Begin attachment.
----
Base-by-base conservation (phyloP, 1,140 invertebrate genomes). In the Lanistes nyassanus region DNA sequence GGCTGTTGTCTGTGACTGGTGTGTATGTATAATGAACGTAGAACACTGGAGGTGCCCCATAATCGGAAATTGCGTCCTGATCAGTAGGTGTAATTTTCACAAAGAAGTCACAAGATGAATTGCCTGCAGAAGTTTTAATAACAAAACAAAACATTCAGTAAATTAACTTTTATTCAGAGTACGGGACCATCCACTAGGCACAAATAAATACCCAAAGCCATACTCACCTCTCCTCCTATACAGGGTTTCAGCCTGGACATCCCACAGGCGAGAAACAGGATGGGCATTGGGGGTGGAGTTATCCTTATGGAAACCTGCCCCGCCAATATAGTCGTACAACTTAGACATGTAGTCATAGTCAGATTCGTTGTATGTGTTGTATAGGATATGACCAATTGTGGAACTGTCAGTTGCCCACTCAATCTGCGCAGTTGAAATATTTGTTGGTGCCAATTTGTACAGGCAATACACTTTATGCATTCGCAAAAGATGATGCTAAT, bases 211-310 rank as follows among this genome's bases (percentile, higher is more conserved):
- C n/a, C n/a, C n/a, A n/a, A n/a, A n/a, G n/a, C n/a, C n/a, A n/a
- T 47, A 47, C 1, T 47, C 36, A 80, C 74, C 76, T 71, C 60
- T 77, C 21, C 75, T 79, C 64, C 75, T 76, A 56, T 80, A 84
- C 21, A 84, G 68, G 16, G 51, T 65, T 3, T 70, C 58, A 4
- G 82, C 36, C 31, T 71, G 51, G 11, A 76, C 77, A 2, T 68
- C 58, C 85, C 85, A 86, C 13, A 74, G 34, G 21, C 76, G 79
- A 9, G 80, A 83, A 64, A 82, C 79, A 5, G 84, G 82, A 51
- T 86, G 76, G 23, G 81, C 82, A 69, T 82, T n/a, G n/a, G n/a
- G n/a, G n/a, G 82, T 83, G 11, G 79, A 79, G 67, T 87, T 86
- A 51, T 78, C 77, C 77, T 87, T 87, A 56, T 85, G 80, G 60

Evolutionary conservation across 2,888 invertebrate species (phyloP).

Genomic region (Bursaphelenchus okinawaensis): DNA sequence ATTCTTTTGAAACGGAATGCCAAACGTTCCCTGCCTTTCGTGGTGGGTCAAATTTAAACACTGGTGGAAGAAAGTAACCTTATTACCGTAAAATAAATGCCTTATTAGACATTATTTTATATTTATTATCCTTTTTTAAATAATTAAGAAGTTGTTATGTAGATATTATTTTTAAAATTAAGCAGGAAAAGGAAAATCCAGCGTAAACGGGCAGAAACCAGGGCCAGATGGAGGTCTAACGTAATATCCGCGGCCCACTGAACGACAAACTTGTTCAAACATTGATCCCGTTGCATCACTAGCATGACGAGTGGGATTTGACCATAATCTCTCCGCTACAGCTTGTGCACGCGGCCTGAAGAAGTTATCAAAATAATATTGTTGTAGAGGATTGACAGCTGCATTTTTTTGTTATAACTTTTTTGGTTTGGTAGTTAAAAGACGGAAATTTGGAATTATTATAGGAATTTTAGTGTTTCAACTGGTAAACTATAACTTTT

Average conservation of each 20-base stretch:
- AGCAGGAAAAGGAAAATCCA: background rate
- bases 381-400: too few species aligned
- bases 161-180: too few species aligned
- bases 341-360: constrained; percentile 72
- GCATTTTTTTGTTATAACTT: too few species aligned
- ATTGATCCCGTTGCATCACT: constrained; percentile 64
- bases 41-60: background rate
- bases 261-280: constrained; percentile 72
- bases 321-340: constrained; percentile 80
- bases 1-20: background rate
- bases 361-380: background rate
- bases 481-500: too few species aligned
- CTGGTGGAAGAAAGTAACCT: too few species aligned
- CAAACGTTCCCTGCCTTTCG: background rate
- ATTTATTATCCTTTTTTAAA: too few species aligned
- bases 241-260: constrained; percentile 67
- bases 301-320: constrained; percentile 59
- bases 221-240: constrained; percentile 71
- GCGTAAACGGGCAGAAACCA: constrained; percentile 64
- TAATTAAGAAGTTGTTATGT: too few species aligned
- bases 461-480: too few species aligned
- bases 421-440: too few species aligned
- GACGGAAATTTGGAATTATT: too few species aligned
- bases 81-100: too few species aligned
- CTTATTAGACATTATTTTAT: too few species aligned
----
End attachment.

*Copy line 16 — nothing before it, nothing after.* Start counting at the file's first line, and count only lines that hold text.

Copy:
- bases 381-400: too few species aligned